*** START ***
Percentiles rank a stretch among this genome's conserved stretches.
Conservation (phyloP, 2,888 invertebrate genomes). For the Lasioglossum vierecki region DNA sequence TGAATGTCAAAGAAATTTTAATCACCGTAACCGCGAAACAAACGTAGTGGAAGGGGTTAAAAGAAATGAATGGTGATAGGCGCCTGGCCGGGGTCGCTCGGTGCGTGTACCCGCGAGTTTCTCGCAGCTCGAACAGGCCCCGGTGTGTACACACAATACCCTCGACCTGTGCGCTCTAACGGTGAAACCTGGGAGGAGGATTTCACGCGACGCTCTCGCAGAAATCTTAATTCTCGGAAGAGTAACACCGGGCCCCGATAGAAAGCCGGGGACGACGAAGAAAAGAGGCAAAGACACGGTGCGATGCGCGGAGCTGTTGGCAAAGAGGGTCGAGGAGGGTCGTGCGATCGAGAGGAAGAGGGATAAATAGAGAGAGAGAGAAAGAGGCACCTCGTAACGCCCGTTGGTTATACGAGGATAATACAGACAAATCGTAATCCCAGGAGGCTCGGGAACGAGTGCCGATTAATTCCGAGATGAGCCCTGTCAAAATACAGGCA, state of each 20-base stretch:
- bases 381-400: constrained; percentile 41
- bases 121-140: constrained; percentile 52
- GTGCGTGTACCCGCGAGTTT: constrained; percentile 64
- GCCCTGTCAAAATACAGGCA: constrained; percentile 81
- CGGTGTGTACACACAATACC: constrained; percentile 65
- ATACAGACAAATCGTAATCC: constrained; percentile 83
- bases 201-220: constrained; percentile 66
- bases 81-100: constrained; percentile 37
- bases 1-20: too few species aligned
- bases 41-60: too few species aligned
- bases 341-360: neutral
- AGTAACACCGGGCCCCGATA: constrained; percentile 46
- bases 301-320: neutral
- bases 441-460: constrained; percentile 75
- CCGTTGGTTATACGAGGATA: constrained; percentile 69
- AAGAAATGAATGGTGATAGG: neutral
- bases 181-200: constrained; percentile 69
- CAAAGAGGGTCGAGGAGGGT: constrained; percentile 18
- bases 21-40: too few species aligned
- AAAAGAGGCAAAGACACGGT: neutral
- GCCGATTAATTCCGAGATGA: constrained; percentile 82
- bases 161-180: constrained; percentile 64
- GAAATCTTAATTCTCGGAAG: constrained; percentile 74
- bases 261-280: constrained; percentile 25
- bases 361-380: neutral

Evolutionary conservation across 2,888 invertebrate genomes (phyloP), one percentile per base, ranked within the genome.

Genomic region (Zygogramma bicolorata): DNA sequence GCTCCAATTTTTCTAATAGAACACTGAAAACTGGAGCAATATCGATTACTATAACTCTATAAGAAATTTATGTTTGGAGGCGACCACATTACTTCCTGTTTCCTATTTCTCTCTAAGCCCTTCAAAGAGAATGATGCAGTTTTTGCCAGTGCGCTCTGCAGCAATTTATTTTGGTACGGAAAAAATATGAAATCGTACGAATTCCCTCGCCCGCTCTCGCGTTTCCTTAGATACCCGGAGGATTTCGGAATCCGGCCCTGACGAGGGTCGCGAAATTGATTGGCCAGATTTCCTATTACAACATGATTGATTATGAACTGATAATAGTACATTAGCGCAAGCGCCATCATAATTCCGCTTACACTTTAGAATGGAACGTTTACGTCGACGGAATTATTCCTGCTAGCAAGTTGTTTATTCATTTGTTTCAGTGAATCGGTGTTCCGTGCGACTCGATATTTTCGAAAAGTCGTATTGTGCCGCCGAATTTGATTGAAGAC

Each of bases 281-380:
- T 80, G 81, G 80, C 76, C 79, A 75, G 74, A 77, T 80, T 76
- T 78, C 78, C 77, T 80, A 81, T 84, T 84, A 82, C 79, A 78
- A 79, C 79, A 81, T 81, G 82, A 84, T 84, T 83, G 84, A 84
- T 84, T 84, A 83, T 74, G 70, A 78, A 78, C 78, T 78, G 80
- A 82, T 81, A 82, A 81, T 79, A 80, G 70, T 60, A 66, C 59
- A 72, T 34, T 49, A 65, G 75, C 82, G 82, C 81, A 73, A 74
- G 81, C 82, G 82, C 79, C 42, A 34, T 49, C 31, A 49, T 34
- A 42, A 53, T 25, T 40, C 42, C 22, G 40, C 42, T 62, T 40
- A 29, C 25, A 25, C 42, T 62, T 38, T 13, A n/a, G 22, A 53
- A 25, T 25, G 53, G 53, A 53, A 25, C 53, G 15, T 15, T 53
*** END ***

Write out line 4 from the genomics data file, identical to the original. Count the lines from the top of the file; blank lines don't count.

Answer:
- bases 121-140: constrained; percentile 52